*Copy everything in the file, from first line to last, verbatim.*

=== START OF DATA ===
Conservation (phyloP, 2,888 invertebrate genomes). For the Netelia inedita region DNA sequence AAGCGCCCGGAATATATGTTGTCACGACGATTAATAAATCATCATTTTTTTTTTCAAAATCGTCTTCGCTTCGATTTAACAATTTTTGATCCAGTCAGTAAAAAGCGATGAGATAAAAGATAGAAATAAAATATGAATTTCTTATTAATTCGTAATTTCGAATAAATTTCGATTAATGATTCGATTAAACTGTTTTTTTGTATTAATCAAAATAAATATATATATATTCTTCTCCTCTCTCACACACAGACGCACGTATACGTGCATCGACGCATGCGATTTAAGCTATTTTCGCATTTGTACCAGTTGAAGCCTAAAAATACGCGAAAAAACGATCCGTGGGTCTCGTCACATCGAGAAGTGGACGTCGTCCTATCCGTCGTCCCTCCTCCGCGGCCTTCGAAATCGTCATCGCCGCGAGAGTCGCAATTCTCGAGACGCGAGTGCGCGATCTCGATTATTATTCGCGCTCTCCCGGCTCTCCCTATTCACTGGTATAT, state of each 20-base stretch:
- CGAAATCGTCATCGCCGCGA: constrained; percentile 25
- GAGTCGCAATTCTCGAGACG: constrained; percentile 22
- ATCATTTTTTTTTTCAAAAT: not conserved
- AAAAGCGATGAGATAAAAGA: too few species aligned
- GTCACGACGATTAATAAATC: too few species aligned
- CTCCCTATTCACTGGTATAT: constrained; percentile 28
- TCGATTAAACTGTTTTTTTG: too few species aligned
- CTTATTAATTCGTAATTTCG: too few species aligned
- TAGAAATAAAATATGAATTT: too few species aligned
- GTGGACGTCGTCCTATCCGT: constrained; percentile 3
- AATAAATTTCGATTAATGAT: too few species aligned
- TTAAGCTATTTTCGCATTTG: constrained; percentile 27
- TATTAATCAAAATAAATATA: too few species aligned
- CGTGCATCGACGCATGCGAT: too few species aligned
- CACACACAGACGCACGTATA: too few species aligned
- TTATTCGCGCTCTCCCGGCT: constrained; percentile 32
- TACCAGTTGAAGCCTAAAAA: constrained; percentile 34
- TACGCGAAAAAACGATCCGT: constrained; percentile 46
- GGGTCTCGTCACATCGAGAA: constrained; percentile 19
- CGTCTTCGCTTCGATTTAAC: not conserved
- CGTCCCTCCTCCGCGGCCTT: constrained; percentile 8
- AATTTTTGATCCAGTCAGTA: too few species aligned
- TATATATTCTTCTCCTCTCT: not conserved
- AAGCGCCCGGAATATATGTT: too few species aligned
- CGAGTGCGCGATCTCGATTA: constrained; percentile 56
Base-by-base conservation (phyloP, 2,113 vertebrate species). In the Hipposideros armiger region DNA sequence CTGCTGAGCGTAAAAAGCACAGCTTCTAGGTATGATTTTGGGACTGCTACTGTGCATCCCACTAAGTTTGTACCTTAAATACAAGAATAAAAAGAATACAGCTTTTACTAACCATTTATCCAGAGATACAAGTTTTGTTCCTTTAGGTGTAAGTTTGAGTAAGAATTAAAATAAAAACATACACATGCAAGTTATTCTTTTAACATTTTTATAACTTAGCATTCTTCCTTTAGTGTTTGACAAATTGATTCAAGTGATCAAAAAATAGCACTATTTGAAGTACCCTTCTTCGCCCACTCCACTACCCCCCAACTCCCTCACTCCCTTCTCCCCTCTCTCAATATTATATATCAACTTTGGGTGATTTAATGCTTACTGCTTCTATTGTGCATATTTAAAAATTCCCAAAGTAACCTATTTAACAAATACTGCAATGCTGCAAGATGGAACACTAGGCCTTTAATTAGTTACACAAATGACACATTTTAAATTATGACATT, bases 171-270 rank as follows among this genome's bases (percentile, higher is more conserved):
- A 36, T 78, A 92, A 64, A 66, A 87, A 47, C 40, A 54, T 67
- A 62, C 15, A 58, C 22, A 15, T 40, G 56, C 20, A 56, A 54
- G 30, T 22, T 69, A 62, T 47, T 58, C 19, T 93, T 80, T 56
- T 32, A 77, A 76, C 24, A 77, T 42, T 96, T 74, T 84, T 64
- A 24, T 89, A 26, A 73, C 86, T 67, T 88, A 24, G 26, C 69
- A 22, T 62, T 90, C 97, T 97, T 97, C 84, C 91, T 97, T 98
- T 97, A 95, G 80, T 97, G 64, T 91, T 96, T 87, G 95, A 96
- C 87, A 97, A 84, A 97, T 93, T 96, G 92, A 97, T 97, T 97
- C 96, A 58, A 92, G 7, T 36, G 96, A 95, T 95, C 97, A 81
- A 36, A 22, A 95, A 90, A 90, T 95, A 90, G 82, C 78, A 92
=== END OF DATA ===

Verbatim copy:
Conservation (phyloP, 2,888 invertebrate genomes). For the Netelia inedita region DNA sequence AAGCGCCCGGAATATATGTTGTCACGACGATTAATAAATCATCATTTTTTTTTTCAAAATCGTCTTCGCTTCGATTTAACAATTTTTGATCCAGTCAGTAAAAAGCGATGAGATAAAAGATAGAAATAAAATATGAATTTCTTATTAATTCGTAATTTCGAATAAATTTCGATTAATGATTCGATTAAACTGTTTTTTTGTATTAATCAAAATAAATATATATATATTCTTCTCCTCTCTCACACACAGACGCACGTATACGTGCATCGACGCATGCGATTTAAGCTATTTTCGCATTTGTACCAGTTGAAGCCTAAAAATACGCGAAAAAACGATCCGTGGGTCTCGTCACATCGAGAAGTGGACGTCGTCCTATCCGTCGTCCCTCCTCCGCGGCCTTCGAAATCGTCATCGCCGCGAGAGTCGCAATTCTCGAGACGCGAGTGCGCGATCTCGATTATTATTCGCGCTCTCCCGGCTCTCCCTATTCACTGGTATAT, state of each 20-base stretch:
- CGAAATCGTCATCGCCGCGA: constrained; percentile 25
- GAGTCGCAATTCTCGAGACG: constrained; percentile 22
- ATCATTTTTTTTTTCAAAAT: not conserved
- AAAAGCGATGAGATAAAAGA: too few species aligned
- GTCACGACGATTAATAAATC: too few species aligned
- CTCCCTATTCACTGGTATAT: constrained; percentile 28
- TCGATTAAACTGTTTTTTTG: too few species aligned
- CTTATTAATTCGTAATTTCG: too few species aligned
- TAGAAATAAAATATGAATTT: too few species aligned
- GTGGACGTCGTCCTATCCGT: constrained; percentile 3
- AATAAATTTCGATTAATGAT: too few species aligned
- TTAAGCTATTTTCGCATTTG: constrained; percentile 27
- TATTAATCAAAATAAATATA: too few species aligned
- CGTGCATCGACGCATGCGAT: too few species aligned
- CACACACAGACGCACGTATA: too few species aligned
- TTATTCGCGCTCTCCCGGCT: constrained; percentile 32
- TACCAGTTGAAGCCTAAAAA: constrained; percentile 34
- TACGCGAAAAAACGATCCGT: constrained; percentile 46
- GGGTCTCGTCACATCGAGAA: constrained; percentile 19
- CGTCTTCGCTTCGATTTAAC: not conserved
- CGTCCCTCCTCCGCGGCCTT: constrained; percentile 8
- AATTTTTGATCCAGTCAGTA: too few species aligned
- TATATATTCTTCTCCTCTCT: not conserved
- AAGCGCCCGGAATATATGTT: too few species aligned
- CGAGTGCGCGATCTCGATTA: constrained; percentile 56
Base-by-base conservation (phyloP, 2,113 vertebrate species). In the Hipposideros armiger region DNA sequence CTGCTGAGCGTAAAAAGCACAGCTTCTAGGTATGATTTTGGGACTGCTACTGTGCATCCCACTAAGTTTGTACCTTAAATACAAGAATAAAAAGAATACAGCTTTTACTAACCATTTATCCAGAGATACAAGTTTTGTTCCTTTAGGTGTAAGTTTGAGTAAGAATTAAAATAAAAACATACACATGCAAGTTATTCTTTTAACATTTTTATAACTTAGCATTCTTCCTTTAGTGTTTGACAAATTGATTCAAGTGATCAAAAAATAGCACTATTTGAAGTACCCTTCTTCGCCCACTCCACTACCCCCCAACTCCCTCACTCCCTTCTCCCCTCTCTCAATATTATATATCAACTTTGGGTGATTTAATGCTTACTGCTTCTATTGTGCATATTTAAAAATTCCCAAAGTAACCTATTTAACAAATACTGCAATGCTGCAAGATGGAACACTAGGCCTTTAATTAGTTACACAAATGACACATTTTAAATTATGACATT, bases 171-270 rank as follows among this genome's bases (percentile, higher is more conserved):
- A 36, T 78, A 92, A 64, A 66, A 87, A 47, C 40, A 54, T 67
- A 62, C 15, A 58, C 22, A 15, T 40, G 56, C 20, A 56, A 54
- G 30, T 22, T 69, A 62, T 47, T 58, C 19, T 93, T 80, T 56
- T 32, A 77, A 76, C 24, A 77, T 42, T 96, T 74, T 84, T 64
- A 24, T 89, A 26, A 73, C 86, T 67, T 88, A 24, G 26, C 69
- A 22, T 62, T 90, C 97, T 97, T 97, C 84, C 91, T 97, T 98
- T 97, A 95, G 80, T 97, G 64, T 91, T 96, T 87, G 95, A 96
- C 87, A 97, A 84, A 97, T 93, T 96, G 92, A 97, T 97, T 97
- C 96, A 58, A 92, G 7, T 36, G 96, A 95, T 95, C 97, A 81
- A 36, A 22, A 95, A 90, A 90, T 95, A 90, G 82, C 78, A 92